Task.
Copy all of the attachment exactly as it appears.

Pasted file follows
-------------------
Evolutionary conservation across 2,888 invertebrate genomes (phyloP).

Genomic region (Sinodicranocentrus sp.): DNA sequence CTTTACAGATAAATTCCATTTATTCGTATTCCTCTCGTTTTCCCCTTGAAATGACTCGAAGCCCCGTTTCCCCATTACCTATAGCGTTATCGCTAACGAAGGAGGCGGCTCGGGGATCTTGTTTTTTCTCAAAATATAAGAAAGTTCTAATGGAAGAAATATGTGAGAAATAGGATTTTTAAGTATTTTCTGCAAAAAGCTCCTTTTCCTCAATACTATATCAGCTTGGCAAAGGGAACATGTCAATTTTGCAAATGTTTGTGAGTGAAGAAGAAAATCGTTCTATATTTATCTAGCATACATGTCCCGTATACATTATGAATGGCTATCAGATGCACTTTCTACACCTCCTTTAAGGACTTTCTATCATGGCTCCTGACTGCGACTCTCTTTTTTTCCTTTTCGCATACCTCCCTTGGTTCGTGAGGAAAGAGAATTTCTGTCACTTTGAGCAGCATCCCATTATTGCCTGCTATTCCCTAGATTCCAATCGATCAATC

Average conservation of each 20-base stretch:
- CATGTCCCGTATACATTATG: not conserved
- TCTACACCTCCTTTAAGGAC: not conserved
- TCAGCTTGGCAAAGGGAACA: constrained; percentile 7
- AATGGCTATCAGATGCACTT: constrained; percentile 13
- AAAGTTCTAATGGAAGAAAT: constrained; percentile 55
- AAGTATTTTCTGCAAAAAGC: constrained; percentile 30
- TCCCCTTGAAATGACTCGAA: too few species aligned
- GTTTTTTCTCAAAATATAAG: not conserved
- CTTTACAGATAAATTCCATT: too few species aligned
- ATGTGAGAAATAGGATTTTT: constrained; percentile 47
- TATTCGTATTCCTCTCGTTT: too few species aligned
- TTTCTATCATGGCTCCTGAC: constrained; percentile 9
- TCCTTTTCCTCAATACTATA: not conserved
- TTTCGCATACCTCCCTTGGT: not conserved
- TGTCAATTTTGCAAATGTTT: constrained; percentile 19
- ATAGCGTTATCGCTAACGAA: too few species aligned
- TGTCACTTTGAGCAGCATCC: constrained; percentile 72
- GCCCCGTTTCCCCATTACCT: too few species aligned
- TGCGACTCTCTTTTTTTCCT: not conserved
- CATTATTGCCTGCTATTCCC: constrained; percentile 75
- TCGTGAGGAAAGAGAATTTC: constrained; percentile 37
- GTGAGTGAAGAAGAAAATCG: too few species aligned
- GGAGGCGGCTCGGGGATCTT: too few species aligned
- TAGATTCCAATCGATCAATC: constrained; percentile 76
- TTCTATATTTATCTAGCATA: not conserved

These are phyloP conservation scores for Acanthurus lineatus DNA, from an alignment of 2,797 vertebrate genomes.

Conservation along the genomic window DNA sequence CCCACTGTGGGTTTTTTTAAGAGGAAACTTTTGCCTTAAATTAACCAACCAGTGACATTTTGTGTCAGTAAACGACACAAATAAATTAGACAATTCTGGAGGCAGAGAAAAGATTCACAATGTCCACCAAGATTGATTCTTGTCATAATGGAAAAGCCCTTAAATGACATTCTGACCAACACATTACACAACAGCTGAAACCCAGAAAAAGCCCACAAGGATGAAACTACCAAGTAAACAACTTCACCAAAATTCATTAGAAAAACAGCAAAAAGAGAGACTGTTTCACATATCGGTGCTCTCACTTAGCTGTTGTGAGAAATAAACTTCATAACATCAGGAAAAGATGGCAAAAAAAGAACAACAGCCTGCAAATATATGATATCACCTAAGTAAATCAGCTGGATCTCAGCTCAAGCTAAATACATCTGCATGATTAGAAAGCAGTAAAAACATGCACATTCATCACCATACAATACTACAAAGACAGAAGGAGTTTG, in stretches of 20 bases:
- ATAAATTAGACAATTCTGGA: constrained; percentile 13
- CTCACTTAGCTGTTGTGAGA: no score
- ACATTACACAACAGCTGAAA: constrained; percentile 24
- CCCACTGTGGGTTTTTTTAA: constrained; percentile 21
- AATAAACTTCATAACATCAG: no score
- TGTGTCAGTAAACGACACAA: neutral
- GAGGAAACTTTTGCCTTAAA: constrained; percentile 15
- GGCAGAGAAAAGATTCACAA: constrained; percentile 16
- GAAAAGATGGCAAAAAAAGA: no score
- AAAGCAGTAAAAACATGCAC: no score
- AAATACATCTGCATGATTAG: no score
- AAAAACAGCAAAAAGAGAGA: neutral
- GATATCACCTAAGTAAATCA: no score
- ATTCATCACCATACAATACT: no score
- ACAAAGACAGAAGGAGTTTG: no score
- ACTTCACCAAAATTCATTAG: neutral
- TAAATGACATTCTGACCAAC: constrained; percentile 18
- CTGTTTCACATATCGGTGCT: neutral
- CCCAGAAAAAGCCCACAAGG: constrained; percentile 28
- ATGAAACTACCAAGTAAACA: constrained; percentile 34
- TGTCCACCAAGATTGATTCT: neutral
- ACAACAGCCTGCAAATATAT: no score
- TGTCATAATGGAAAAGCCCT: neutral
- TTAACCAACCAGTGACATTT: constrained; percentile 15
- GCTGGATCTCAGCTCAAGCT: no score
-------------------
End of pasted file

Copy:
Evolutionary conservation across 2,888 invertebrate genomes (phyloP).

Genomic region (Sinodicranocentrus sp.): DNA sequence CTTTACAGATAAATTCCATTTATTCGTATTCCTCTCGTTTTCCCCTTGAAATGACTCGAAGCCCCGTTTCCCCATTACCTATAGCGTTATCGCTAACGAAGGAGGCGGCTCGGGGATCTTGTTTTTTCTCAAAATATAAGAAAGTTCTAATGGAAGAAATATGTGAGAAATAGGATTTTTAAGTATTTTCTGCAAAAAGCTCCTTTTCCTCAATACTATATCAGCTTGGCAAAGGGAACATGTCAATTTTGCAAATGTTTGTGAGTGAAGAAGAAAATCGTTCTATATTTATCTAGCATACATGTCCCGTATACATTATGAATGGCTATCAGATGCACTTTCTACACCTCCTTTAAGGACTTTCTATCATGGCTCCTGACTGCGACTCTCTTTTTTTCCTTTTCGCATACCTCCCTTGGTTCGTGAGGAAAGAGAATTTCTGTCACTTTGAGCAGCATCCCATTATTGCCTGCTATTCCCTAGATTCCAATCGATCAATC

Average conservation of each 20-base stretch:
- CATGTCCCGTATACATTATG: not conserved
- TCTACACCTCCTTTAAGGAC: not conserved
- TCAGCTTGGCAAAGGGAACA: constrained; percentile 7
- AATGGCTATCAGATGCACTT: constrained; percentile 13
- AAAGTTCTAATGGAAGAAAT: constrained; percentile 55
- AAGTATTTTCTGCAAAAAGC: constrained; percentile 30
- TCCCCTTGAAATGACTCGAA: too few species aligned
- GTTTTTTCTCAAAATATAAG: not conserved
- CTTTACAGATAAATTCCATT: too few species aligned
- ATGTGAGAAATAGGATTTTT: constrained; percentile 47
- TATTCGTATTCCTCTCGTTT: too few species aligned
- TTTCTATCATGGCTCCTGAC: constrained; percentile 9
- TCCTTTTCCTCAATACTATA: not conserved
- TTTCGCATACCTCCCTTGGT: not conserved
- TGTCAATTTTGCAAATGTTT: constrained; percentile 19
- ATAGCGTTATCGCTAACGAA: too few species aligned
- TGTCACTTTGAGCAGCATCC: constrained; percentile 72
- GCCCCGTTTCCCCATTACCT: too few species aligned
- TGCGACTCTCTTTTTTTCCT: not conserved
- CATTATTGCCTGCTATTCCC: constrained; percentile 75
- TCGTGAGGAAAGAGAATTTC: constrained; percentile 37
- GTGAGTGAAGAAGAAAATCG: too few species aligned
- GGAGGCGGCTCGGGGATCTT: too few species aligned
- TAGATTCCAATCGATCAATC: constrained; percentile 76
- TTCTATATTTATCTAGCATA: not conserved

These are phyloP conservation scores for Acanthurus lineatus DNA, from an alignment of 2,797 vertebrate genomes.

Conservation along the genomic window DNA sequence CCCACTGTGGGTTTTTTTAAGAGGAAACTTTTGCCTTAAATTAACCAACCAGTGACATTTTGTGTCAGTAAACGACACAAATAAATTAGACAATTCTGGAGGCAGAGAAAAGATTCACAATGTCCACCAAGATTGATTCTTGTCATAATGGAAAAGCCCTTAAATGACATTCTGACCAACACATTACACAACAGCTGAAACCCAGAAAAAGCCCACAAGGATGAAACTACCAAGTAAACAACTTCACCAAAATTCATTAGAAAAACAGCAAAAAGAGAGACTGTTTCACATATCGGTGCTCTCACTTAGCTGTTGTGAGAAATAAACTTCATAACATCAGGAAAAGATGGCAAAAAAAGAACAACAGCCTGCAAATATATGATATCACCTAAGTAAATCAGCTGGATCTCAGCTCAAGCTAAATACATCTGCATGATTAGAAAGCAGTAAAAACATGCACATTCATCACCATACAATACTACAAAGACAGAAGGAGTTTG, in stretches of 20 bases:
- ATAAATTAGACAATTCTGGA: constrained; percentile 13
- CTCACTTAGCTGTTGTGAGA: no score
- ACATTACACAACAGCTGAAA: constrained; percentile 24
- CCCACTGTGGGTTTTTTTAA: constrained; percentile 21
- AATAAACTTCATAACATCAG: no score
- TGTGTCAGTAAACGACACAA: neutral
- GAGGAAACTTTTGCCTTAAA: constrained; percentile 15
- GGCAGAGAAAAGATTCACAA: constrained; percentile 16
- GAAAAGATGGCAAAAAAAGA: no score
- AAAGCAGTAAAAACATGCAC: no score
- AAATACATCTGCATGATTAG: no score
- AAAAACAGCAAAAAGAGAGA: neutral
- GATATCACCTAAGTAAATCA: no score
- ATTCATCACCATACAATACT: no score
- ACAAAGACAGAAGGAGTTTG: no score
- ACTTCACCAAAATTCATTAG: neutral
- TAAATGACATTCTGACCAAC: constrained; percentile 18
- CTGTTTCACATATCGGTGCT: neutral
- CCCAGAAAAAGCCCACAAGG: constrained; percentile 28
- ATGAAACTACCAAGTAAACA: constrained; percentile 34
- TGTCCACCAAGATTGATTCT: neutral
- ACAACAGCCTGCAAATATAT: no score
- TGTCATAATGGAAAAGCCCT: neutral
- TTAACCAACCAGTGACATTT: constrained; percentile 15
- GCTGGATCTCAGCTCAAGCT: no score